The scale of horror Hitler's philosophy enabled and created, much of which he authorized or approved, is unprecedented in human history either before or since. Due to this, Hitler has come to be seen by many as a symbol of pure evil.
While it is vital that we learn from studying Hitler -- how he gained power through demonization, the horrendous actions he took, and how those actions came to be seen by many as necessary or even good -- it has also become an easy rhetorical tactic to use comparisons with Hitler to discredit individuals or ideas that one dislikes (guilt by association).
One response to the abuse of this tactic is Godwin's Law, which was formulated originally as an observation but has been widely adopted as an informal rule of conduct (especially on the internet) to prevent easy demonization through comparisons with Hitler.
It is also important to remember that, while Hitler is often described as a "monster", there was nothing especially monstrous about him as an individual; his crimes were largely or entirely on a political/cultural level. In person, he was apparently affable and compassionate (to anyone who was not one of the groups he sought to demonize and destroy, at least). He was not a monster; he was a human with monstrous plans.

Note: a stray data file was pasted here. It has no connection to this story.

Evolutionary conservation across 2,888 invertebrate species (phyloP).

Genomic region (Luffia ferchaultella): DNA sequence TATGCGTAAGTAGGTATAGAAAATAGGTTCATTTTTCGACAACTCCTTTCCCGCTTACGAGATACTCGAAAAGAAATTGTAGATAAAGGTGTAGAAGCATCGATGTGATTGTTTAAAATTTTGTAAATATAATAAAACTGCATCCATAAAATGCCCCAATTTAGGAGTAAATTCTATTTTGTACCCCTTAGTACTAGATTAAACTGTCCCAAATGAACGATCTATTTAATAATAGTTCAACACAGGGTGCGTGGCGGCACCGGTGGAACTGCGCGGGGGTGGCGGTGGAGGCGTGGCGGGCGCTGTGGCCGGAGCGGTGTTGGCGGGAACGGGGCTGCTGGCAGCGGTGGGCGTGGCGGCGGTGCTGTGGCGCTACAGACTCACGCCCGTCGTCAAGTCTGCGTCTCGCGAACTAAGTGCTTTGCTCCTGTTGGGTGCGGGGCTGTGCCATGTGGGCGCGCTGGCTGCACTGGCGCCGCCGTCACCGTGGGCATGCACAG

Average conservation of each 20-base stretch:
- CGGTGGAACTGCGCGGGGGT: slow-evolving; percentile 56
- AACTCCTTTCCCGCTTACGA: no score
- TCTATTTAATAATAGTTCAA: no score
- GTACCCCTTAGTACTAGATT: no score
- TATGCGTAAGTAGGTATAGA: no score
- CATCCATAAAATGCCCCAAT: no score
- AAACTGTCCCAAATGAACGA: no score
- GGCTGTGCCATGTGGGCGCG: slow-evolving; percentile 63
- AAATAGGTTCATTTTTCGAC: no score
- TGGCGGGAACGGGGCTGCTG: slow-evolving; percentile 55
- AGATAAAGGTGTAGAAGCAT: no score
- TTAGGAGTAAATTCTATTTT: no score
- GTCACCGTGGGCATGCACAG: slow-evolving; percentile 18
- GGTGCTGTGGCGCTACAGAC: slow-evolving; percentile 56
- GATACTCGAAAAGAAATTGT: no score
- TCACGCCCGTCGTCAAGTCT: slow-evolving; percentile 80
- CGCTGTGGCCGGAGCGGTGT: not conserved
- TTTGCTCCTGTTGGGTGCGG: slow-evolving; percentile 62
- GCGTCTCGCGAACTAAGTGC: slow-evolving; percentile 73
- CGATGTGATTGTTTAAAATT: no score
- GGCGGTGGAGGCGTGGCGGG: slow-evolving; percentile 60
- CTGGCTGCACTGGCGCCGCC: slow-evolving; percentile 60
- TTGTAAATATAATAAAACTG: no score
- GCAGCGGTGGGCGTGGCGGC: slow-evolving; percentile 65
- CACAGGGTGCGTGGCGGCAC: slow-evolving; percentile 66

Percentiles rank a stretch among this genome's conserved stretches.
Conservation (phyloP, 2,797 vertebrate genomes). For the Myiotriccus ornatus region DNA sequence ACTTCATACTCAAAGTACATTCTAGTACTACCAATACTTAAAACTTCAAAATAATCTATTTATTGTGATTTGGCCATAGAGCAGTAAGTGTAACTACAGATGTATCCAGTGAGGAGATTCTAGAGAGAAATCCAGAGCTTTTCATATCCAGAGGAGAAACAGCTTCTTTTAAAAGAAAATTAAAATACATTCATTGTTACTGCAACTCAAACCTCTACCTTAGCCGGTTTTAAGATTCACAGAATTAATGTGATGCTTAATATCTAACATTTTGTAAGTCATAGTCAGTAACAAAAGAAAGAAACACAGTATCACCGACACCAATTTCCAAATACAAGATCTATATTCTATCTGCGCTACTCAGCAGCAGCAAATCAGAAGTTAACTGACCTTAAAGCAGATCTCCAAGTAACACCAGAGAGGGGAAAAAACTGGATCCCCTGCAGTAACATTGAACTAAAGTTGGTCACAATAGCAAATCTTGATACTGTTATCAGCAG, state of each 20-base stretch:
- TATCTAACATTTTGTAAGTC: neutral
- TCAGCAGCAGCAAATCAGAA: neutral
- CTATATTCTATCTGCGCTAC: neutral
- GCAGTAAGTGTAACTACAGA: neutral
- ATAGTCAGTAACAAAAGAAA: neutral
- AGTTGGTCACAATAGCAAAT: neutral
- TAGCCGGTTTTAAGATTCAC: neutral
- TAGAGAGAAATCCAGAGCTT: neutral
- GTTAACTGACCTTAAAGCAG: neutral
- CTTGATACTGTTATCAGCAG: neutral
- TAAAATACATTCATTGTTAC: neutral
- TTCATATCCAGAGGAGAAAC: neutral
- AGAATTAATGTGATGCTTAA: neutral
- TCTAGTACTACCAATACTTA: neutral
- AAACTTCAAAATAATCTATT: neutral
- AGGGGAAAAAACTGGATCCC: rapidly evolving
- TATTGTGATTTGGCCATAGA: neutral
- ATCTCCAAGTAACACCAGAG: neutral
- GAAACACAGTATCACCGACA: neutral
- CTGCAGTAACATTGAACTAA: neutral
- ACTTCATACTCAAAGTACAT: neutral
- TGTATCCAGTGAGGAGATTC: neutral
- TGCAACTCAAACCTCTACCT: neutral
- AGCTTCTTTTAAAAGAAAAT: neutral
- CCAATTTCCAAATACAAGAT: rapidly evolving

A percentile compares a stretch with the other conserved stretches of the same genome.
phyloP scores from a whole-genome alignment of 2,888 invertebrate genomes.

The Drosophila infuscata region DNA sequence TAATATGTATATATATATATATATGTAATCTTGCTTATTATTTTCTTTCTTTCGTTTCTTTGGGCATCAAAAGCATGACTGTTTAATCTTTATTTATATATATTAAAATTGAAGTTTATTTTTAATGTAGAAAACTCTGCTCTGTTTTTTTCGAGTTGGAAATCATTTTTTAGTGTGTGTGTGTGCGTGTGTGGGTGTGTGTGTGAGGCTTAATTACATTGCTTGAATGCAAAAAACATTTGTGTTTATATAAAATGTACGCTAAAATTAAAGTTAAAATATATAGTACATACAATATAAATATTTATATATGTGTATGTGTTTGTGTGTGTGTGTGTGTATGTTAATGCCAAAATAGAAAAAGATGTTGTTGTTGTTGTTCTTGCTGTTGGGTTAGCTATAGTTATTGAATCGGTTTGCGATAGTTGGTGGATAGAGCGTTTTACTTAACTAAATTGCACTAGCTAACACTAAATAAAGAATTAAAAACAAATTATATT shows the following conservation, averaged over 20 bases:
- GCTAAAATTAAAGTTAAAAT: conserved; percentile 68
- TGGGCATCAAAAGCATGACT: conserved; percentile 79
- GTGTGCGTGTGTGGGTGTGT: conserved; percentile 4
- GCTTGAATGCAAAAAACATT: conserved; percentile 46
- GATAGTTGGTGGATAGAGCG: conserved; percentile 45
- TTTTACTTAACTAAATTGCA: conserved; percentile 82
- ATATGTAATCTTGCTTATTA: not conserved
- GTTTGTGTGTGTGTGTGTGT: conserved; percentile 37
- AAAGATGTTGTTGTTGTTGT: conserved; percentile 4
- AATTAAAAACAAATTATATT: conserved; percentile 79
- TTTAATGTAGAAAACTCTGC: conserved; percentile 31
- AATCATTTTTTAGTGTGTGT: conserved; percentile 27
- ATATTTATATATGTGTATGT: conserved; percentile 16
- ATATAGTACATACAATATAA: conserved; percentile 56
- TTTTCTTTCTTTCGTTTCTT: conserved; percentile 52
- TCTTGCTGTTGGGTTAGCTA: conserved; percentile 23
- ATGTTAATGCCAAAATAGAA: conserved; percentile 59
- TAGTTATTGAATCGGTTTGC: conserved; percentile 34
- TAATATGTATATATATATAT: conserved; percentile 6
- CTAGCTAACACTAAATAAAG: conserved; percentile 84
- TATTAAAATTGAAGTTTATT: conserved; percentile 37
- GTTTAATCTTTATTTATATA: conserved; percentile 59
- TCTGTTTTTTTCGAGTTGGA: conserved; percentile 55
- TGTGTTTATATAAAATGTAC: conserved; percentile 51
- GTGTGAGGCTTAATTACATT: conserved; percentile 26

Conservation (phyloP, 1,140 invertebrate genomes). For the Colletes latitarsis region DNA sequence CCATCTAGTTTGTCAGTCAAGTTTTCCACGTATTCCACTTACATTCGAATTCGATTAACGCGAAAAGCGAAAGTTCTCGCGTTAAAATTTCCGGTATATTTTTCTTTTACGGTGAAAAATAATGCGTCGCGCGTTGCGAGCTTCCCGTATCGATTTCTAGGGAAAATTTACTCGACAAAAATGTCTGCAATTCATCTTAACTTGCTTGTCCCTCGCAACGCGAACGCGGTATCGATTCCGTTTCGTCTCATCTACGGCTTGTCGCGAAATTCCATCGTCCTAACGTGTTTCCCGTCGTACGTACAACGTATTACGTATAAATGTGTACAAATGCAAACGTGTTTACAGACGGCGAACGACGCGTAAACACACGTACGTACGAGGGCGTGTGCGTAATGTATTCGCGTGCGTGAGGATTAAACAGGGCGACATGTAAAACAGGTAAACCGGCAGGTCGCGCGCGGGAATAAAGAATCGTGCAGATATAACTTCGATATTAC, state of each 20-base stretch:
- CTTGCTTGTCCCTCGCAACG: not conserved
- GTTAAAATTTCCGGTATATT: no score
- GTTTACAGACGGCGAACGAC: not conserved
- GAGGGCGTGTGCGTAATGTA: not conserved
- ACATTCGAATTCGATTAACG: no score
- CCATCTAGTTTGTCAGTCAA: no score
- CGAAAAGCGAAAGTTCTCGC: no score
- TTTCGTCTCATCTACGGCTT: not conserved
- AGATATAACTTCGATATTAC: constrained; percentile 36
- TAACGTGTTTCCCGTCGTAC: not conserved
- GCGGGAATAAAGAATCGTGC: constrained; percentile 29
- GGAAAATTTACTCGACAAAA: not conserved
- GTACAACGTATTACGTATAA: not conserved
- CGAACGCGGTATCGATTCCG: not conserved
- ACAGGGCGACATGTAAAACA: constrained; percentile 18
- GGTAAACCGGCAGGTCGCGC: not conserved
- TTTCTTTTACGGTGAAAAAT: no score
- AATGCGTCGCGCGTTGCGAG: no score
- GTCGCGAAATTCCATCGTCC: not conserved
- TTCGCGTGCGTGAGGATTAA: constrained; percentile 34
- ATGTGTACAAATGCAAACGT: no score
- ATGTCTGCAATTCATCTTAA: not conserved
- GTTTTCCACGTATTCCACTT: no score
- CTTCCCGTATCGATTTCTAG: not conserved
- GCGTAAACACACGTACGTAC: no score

In other words: there is nothing in Hitler's life-story, up to the point where he began his tyrannical reign, to suggest that he was any worse than many thousands of other extremists, then or now. He was simply an extremist who managed to achieve enough power to actually implement his extreme ideas on a massive scale.
It should be noted that even today, there are many (a tiny percentage of the population, but still a large number of people) who agree with Hitler's philosophy to various degrees -- despite knowing where it leads.
- 2013-01-11 [L..T] The Hitler gun control lie "Gun rights activists who cite the dictator as a reason against gun control have their history dangerously wrong."